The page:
June 2008 – State & Province News
The Mine Safety and Health Administration (MSHA) reported that a 36-year-old maintenance worker was killed following serious injuries sustained in a Jan. 25 incident when the man was hit on the head with a pry bar that fell from an 80-foot-high elevated work platform. Jeffrey King was wearing a hard hat at the time of the accident, but was bent over shoveling. The pry bar struck him behind the hard hat. MSHA reported that the accident, which took place at a surface mine in Bonne Terre, occurred because management policies and work procedures failed to ensure that the work platform was maintained in a clean condition.
Approximately 30 people attended a public meeting held by Albuquerque-based Rockology, Inc., to discuss its plans to mine a 50-acre site near La Bajada Mesa. According to the Albuquerque Journal, residents did not mince words in expressing their resistance to the project. Last year, county commissioners instituted a year-long ban on drilling activities. That moratorium followed a drilling request from an oil and gas company. Rockology’s proposal calls for excavating approximately 20 feet of material and reclaiming the area with unused topsoil. At peak production, the company estimates 60 trucks hauling material from the site each day.
The Kalamazoo Gazette reports that Aggregate Industries and G Avenue Properties are seeking more than $10 million in damages from Oshtemo Township in a lawsuit that claims the township is preventing trucks from accessing its property in neighboring Alamo Township. In February, the Oshtemo Township Board of Trustees unanimously voted to reject Aggregate Industries’ request to amend the township’s ordinance to permit gravel trucks to travel on 10th Street. The lawsuit requests that a judge either invalidate the ordinance or require the township to pay the compensation. The two companies also requested that Oshtemo Township be kept from interfering with the future mining operation or its trucks. Township officials accused Aggregate Industries’ “rush to litigate” and claimed the company refused to explore alternate options. An attorney for the producer responded that the township has denied all access to the property and that it has attempted to work with the township. A group of residents in the two townships has challenged the mining operation for more than a year.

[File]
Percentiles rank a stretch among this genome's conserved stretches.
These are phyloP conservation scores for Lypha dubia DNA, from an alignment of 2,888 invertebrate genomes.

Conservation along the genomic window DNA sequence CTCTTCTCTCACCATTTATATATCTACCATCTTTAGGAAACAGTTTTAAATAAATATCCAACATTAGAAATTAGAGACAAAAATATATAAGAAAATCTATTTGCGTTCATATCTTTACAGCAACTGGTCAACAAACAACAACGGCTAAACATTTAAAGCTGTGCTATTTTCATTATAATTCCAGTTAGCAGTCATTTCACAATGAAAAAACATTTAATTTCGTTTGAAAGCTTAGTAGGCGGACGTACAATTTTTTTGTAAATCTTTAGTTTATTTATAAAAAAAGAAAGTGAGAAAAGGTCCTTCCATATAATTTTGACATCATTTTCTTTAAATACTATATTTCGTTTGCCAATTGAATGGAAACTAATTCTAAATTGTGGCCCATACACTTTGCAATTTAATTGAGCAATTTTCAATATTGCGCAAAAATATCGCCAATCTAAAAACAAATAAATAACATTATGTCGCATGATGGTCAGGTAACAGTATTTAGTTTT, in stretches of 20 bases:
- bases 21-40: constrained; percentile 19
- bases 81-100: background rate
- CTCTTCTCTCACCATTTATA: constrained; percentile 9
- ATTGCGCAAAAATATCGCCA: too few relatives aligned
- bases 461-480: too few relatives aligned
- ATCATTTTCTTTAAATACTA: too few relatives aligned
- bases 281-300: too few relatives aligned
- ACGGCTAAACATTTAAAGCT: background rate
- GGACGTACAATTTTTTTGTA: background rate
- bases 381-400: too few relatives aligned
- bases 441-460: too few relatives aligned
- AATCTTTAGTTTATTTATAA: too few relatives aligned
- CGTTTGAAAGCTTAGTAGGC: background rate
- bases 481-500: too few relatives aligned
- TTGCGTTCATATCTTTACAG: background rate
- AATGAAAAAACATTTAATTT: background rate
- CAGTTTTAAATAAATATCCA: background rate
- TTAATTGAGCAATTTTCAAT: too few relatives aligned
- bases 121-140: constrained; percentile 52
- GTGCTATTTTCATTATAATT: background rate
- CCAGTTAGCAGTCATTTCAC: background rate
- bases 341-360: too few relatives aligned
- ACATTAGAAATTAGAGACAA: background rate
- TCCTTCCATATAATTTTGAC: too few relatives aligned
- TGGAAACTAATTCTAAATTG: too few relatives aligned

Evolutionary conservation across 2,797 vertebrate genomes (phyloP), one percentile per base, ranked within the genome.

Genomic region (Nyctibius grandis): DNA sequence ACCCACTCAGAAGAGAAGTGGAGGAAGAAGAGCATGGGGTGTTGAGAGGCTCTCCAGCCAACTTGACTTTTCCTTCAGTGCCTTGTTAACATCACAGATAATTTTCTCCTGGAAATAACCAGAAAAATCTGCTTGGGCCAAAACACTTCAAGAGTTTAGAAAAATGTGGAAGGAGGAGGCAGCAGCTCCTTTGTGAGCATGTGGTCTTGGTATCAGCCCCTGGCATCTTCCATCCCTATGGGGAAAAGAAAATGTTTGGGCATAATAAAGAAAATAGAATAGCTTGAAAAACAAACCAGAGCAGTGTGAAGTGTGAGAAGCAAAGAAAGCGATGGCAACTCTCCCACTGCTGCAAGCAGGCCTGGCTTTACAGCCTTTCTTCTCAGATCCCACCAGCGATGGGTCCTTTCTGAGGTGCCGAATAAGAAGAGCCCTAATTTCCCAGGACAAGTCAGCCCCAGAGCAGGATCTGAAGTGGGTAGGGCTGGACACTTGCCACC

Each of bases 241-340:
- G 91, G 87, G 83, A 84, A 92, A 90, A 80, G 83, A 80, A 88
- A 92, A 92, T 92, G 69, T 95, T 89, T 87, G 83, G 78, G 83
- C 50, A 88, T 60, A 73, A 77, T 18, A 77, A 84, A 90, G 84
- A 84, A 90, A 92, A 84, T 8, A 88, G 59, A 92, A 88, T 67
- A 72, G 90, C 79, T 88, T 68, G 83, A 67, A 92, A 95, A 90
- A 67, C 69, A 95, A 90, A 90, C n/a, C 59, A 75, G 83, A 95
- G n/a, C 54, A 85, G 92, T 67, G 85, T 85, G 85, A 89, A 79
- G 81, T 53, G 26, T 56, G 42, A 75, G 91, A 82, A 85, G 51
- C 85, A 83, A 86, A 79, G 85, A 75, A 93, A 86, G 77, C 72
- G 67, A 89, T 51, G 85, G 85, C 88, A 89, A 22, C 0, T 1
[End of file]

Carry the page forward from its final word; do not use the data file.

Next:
Michael P. Millican, a 43-year-old truck driver, was killed on Jan. 26 when he was struck by a haul truck, the Mine Safety and Health Administration (MSHA) reports. The accident took place in an underground gold mine in Golconda. Millican parked his truck in an intersection near the loading area and left. Shortly afterward, another miner got in the parked truck to move it out of the way. While backing up the truck, it struck Millican as he was returning to his vehicle. MSHA says the accident occurred because management procedures and controls were inadequate. Those measures should have ensured that equipment operators sounded a warning or used other effective means to warn persons who could be exposed to a hazard from the equipment.
Neighbors of Thibeault Corp.’s proposed aggregates operation in Raymond say they plan to appeal the town’s decision to permit the site because a handful of them were not properly notified of the company’s plans. The Union Leader reports that the town originally considered a portion of the company’s proposal in 2005 and subsequently approved a two-year extension. Thibeault is currently seeking permission for processing material at the site, but that request has not yet been addressed. In addition to their concerns about notification, neighbors also claim that because no work has been performed on the site it has been abandoned. A representative for the company told the newspaper that it does have plans to extract gravel from the site for use in area construction projects.
Town officials in Nassau adopted a new zoning law that includes a ban on commercial mining that they hope has firmer legal footing than a previous attempt. The Times Union reports that the town board passed the comprehensive plan unanimously. It is the culmination of a process that the town began in 2000 and was stalled until 2006 when a series of legal battles erupted over the legislation. The new law covers mining, but also includes procedural updates to streamline the regulatory process, an outline for an Aquifer Protection Overlay District, agricultural protections, rules governing subdivision development, protections for open spaces, and regulations for wind farms. The previous law was thrown out by a judge who ruled that elected officials erroneously dismissed petitions from those objecting to it. An attorney for Troy Sand and Gravel — one of two companies seeking to locate aggregates operations in the community — told the newspaper that the state’s overriding authority under current mining laws supersedes local laws.
A state panel is expected to recommend two courses of action to remedy North Carolina’s transportation funding shortfall: ending an annual transfer of highway dollars to other uses and supporting an infrastructure investment bond package. According to The Associated Press, Gov. Mike Easley and legislative leaders created the 21st Century Transportation Committee last fall to find a way to narrow the difference between transportation revenues and highway and public transportation needs. During the next 20 years, that differential is estimated to be $65 billion. Representatives of a coalition of environmental and social service advocacy groups asked the panel to refrain from recommendations that would encourage sprawl.
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